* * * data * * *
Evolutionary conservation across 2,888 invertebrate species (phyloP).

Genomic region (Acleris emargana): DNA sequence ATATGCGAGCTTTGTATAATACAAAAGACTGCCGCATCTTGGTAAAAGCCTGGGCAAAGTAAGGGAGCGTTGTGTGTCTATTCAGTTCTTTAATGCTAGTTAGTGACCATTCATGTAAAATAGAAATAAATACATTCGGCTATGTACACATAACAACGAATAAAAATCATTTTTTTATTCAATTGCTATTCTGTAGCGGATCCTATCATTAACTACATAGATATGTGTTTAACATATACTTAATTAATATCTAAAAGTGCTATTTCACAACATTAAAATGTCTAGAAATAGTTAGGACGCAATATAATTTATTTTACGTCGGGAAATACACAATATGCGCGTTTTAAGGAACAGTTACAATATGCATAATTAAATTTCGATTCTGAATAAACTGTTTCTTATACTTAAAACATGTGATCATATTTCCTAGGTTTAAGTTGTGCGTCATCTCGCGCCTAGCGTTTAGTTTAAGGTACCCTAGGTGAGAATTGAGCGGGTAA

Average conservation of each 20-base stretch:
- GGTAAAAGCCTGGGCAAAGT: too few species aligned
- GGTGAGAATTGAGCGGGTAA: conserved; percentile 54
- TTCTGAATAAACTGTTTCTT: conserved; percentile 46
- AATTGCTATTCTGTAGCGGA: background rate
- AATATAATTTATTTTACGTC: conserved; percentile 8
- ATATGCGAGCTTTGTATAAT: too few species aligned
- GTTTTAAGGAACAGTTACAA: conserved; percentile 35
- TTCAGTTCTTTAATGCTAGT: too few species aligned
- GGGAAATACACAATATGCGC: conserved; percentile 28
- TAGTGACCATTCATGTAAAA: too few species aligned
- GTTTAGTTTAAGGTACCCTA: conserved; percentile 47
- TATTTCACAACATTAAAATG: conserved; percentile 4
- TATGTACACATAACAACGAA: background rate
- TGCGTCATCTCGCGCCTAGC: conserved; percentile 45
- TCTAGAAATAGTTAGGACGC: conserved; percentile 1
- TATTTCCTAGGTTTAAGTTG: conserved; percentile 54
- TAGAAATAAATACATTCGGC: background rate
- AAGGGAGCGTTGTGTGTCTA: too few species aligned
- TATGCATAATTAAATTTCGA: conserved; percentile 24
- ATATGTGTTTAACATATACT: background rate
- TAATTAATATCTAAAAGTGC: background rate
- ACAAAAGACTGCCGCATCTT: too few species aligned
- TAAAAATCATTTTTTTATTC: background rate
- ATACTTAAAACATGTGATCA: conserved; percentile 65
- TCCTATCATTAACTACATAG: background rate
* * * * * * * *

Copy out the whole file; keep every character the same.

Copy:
Evolutionary conservation across 2,888 invertebrate species (phyloP).

Genomic region (Acleris emargana): DNA sequence ATATGCGAGCTTTGTATAATACAAAAGACTGCCGCATCTTGGTAAAAGCCTGGGCAAAGTAAGGGAGCGTTGTGTGTCTATTCAGTTCTTTAATGCTAGTTAGTGACCATTCATGTAAAATAGAAATAAATACATTCGGCTATGTACACATAACAACGAATAAAAATCATTTTTTTATTCAATTGCTATTCTGTAGCGGATCCTATCATTAACTACATAGATATGTGTTTAACATATACTTAATTAATATCTAAAAGTGCTATTTCACAACATTAAAATGTCTAGAAATAGTTAGGACGCAATATAATTTATTTTACGTCGGGAAATACACAATATGCGCGTTTTAAGGAACAGTTACAATATGCATAATTAAATTTCGATTCTGAATAAACTGTTTCTTATACTTAAAACATGTGATCATATTTCCTAGGTTTAAGTTGTGCGTCATCTCGCGCCTAGCGTTTAGTTTAAGGTACCCTAGGTGAGAATTGAGCGGGTAA

Average conservation of each 20-base stretch:
- GGTAAAAGCCTGGGCAAAGT: too few species aligned
- GGTGAGAATTGAGCGGGTAA: conserved; percentile 54
- TTCTGAATAAACTGTTTCTT: conserved; percentile 46
- AATTGCTATTCTGTAGCGGA: background rate
- AATATAATTTATTTTACGTC: conserved; percentile 8
- ATATGCGAGCTTTGTATAAT: too few species aligned
- GTTTTAAGGAACAGTTACAA: conserved; percentile 35
- TTCAGTTCTTTAATGCTAGT: too few species aligned
- GGGAAATACACAATATGCGC: conserved; percentile 28
- TAGTGACCATTCATGTAAAA: too few species aligned
- GTTTAGTTTAAGGTACCCTA: conserved; percentile 47
- TATTTCACAACATTAAAATG: conserved; percentile 4
- TATGTACACATAACAACGAA: background rate
- TGCGTCATCTCGCGCCTAGC: conserved; percentile 45
- TCTAGAAATAGTTAGGACGC: conserved; percentile 1
- TATTTCCTAGGTTTAAGTTG: conserved; percentile 54
- TAGAAATAAATACATTCGGC: background rate
- AAGGGAGCGTTGTGTGTCTA: too few species aligned
- TATGCATAATTAAATTTCGA: conserved; percentile 24
- ATATGTGTTTAACATATACT: background rate
- TAATTAATATCTAAAAGTGC: background rate
- ACAAAAGACTGCCGCATCTT: too few species aligned
- TAAAAATCATTTTTTTATTC: background rate
- ATACTTAAAACATGTGATCA: conserved; percentile 65
- TCCTATCATTAACTACATAG: background rate